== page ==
Impossible Adds It Fastest Film Ever: B&W 600 Generation 2.0

Impossible Adds It Fastest Film Ever: B&W 600 Generation 2.0

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New York, NY—In late 2013, Impossible introduced a range of B&W instant films for classic Polaroid 600, SX-70 and Image/Spectra cameras, as well as for its Instant Lab. For the first time, these films used chemistry entirely developed by Impossible, to deliver better sharpness, contrast and stability, as well as faster processing speeds.

Eighteen months later, Impossible released its B&W 600 Generation 2.0, the first entirely new B&W formulation developed under the supervision of Polaroid’s former chief technical officer, Stephen Herchen, at Impossible’s R&D facilities in Monheim, Germany, and Enschede in the Netherlands.

B&W 600 Generation 2.0 film is only for classic Polaroid 600 instant cameras and Impossible’s new Instant Lab Universal, which transforms images on iOS and Android smartphones and tablet into real instant photos. Versions of the B&W Generation 2.0 formula for Polaroid-format SX-70, Image/Spectra and large-format 8×10 cameras will be available worldwide in May.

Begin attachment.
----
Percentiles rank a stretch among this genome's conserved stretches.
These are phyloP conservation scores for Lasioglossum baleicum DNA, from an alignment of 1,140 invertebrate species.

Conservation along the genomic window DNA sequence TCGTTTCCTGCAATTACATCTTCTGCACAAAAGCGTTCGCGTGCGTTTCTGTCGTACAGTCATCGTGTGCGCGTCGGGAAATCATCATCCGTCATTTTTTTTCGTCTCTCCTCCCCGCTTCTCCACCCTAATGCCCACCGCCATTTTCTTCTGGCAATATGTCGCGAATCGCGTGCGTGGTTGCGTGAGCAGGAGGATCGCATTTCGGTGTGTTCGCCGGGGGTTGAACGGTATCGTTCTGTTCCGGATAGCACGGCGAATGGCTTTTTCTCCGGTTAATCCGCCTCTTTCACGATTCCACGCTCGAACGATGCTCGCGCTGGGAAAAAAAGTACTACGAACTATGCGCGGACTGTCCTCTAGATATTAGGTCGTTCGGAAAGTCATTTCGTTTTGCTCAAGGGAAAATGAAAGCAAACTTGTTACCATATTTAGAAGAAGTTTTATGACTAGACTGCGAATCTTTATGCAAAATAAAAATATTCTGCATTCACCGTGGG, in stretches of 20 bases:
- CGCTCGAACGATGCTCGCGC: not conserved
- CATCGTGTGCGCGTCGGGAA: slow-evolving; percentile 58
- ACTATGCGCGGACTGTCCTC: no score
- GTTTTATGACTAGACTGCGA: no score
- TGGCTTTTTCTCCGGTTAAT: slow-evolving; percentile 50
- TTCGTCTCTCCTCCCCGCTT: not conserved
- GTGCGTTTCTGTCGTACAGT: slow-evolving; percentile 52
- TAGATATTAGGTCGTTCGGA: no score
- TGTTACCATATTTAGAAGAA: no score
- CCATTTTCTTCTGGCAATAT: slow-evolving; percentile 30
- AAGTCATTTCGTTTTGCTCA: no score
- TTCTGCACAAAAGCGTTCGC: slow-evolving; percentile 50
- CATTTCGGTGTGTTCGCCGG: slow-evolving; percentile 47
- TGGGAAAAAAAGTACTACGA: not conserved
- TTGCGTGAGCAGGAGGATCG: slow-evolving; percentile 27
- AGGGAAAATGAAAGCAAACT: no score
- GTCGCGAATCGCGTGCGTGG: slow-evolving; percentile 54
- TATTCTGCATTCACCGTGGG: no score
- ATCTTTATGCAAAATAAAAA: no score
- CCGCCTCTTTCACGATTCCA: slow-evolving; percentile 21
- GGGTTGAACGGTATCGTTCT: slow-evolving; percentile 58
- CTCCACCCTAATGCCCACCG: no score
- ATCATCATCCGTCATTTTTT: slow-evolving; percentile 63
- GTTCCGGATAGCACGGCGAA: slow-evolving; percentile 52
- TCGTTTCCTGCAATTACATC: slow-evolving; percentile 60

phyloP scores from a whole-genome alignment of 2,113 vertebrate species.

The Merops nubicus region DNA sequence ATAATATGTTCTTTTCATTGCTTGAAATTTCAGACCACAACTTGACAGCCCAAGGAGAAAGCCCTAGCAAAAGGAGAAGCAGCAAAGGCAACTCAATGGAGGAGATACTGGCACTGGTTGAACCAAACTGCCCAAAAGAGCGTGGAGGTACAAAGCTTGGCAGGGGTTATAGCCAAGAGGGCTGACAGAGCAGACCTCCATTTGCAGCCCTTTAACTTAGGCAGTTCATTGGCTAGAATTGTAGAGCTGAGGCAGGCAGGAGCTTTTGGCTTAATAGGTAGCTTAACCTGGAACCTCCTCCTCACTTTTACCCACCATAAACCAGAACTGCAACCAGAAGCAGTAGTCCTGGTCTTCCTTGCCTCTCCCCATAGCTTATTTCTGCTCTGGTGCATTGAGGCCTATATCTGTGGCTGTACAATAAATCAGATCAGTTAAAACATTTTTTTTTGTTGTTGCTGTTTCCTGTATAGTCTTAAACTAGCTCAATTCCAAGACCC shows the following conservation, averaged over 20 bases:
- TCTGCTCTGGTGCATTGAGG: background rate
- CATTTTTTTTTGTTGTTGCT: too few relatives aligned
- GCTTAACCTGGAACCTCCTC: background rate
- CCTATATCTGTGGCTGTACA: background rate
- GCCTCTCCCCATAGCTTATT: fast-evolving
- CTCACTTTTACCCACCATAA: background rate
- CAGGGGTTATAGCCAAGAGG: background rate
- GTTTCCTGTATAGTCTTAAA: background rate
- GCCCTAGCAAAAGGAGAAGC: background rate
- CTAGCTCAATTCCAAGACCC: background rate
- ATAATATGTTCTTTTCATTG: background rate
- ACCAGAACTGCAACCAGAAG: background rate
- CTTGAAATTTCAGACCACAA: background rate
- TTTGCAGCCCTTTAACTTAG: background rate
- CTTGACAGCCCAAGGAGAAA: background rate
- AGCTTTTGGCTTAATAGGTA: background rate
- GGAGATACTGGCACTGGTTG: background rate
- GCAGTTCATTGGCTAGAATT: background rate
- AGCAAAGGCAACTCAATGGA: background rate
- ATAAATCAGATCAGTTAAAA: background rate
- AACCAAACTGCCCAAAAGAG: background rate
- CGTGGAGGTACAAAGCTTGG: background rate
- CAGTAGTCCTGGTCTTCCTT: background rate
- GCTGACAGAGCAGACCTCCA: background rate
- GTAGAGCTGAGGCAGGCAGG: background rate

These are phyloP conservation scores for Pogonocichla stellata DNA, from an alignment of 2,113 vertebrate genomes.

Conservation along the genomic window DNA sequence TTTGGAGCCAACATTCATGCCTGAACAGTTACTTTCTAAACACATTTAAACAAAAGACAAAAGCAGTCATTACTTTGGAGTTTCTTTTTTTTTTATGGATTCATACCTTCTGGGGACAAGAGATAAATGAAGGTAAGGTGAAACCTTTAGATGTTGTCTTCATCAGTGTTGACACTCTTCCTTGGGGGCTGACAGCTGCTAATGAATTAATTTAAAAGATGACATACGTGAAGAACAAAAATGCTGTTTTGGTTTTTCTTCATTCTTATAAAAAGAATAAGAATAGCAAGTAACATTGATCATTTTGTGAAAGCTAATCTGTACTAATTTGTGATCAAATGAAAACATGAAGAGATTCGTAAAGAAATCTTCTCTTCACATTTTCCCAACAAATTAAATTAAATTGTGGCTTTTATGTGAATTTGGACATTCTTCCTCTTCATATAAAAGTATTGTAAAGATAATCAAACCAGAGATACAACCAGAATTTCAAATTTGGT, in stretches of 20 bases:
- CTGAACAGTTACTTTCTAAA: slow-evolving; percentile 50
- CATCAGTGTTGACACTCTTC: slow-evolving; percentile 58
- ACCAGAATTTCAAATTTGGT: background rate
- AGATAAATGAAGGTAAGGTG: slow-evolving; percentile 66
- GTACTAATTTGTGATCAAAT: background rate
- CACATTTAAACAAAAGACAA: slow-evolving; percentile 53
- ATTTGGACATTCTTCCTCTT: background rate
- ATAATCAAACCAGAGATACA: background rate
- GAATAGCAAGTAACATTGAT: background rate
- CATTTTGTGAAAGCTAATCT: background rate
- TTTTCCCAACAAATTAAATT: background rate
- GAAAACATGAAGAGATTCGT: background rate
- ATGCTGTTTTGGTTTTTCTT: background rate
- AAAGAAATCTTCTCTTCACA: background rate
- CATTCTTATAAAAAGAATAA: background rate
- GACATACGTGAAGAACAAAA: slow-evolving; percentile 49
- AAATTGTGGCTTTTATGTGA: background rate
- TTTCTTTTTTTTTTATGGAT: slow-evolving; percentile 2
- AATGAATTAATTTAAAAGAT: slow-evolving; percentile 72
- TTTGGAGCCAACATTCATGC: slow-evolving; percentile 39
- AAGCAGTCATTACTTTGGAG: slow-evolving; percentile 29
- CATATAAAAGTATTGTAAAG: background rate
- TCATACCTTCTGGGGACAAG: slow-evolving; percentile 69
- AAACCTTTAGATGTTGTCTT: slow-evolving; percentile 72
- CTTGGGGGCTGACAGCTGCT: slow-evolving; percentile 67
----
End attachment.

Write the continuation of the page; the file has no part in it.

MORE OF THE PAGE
“This is our first truly instant film,” said Oskar Smolokowski, Impossible’s CEO. “With image emergence at 20 seconds, we are now making the fastest analog instant film in the market! Contrast, tone and ease of use are also significantly beyond what we’ve delivered before. I’m really proud of our team for this achievement.”

He added, “We’ve held off labeling any of our films ‘next generation’ until we felt they truly were. Now, after three years of intensive development, we are proud to call this film Generation 2.0. Only two other milestones in Impossible’s brief history are as important: the very first pack of usable film we produced in March 2010; and the first Impossible film that didn’t need to be shielded from light, in September 2012.”

Impossible B&W 600 Generation 2.0 film was released in March to coincide with the fifth anniversary of the production of the first Impossible instant film—also a B&W film—on March 22 at the former Polaroid factory in Enschede. the-impossible-project.com

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